In an address to a European think tank in Brussels on Friday, Gates questioned NATO's viability in a post-Cold War era, saying its members' penny-pinching and lack of political will could hasten the end of U.S. support.
The North Atlantic Treaty Organization was formed in 1949 as a U.S.-led bulwark against Soviet aggression.
Gates has made no secret of his frustration with NATO bureaucracy and the huge restrictions many European governments placed on their military participation in the Afghanistan war.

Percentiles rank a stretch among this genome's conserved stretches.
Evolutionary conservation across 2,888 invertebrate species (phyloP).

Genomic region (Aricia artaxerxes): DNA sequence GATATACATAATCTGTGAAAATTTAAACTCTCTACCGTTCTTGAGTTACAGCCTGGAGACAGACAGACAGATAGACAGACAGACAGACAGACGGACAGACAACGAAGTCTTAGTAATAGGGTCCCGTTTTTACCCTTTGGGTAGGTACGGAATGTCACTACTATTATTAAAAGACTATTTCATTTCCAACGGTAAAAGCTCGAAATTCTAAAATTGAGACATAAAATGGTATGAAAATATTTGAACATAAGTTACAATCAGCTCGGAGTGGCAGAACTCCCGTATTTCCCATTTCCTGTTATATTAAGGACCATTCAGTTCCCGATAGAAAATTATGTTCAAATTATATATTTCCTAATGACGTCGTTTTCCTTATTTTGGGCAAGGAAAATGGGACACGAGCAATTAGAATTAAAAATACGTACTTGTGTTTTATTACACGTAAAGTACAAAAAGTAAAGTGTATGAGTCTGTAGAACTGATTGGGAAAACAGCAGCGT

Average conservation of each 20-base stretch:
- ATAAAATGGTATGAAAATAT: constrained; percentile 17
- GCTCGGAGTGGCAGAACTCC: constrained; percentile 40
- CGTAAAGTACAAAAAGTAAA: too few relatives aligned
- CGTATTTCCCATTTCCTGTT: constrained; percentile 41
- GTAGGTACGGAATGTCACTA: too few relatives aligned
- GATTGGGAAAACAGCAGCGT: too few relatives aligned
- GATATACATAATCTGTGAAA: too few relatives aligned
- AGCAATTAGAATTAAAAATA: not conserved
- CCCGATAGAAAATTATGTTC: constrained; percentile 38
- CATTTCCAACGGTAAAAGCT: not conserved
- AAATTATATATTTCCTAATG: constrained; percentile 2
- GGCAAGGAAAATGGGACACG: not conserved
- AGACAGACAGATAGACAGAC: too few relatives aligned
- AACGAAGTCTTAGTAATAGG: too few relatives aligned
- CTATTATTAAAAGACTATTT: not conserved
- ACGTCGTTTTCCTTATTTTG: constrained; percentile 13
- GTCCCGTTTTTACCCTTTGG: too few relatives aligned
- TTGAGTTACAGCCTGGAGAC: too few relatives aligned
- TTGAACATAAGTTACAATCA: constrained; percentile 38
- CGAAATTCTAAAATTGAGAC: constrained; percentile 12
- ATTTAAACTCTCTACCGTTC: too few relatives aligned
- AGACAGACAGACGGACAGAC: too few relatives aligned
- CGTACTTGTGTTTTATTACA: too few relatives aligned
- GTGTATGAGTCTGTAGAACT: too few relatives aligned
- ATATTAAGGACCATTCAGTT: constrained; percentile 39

Gates is set to retire at the end of the month. His designated successor, Leon Panetta, is expected to take over July 1.
The Associated Press contributed to this story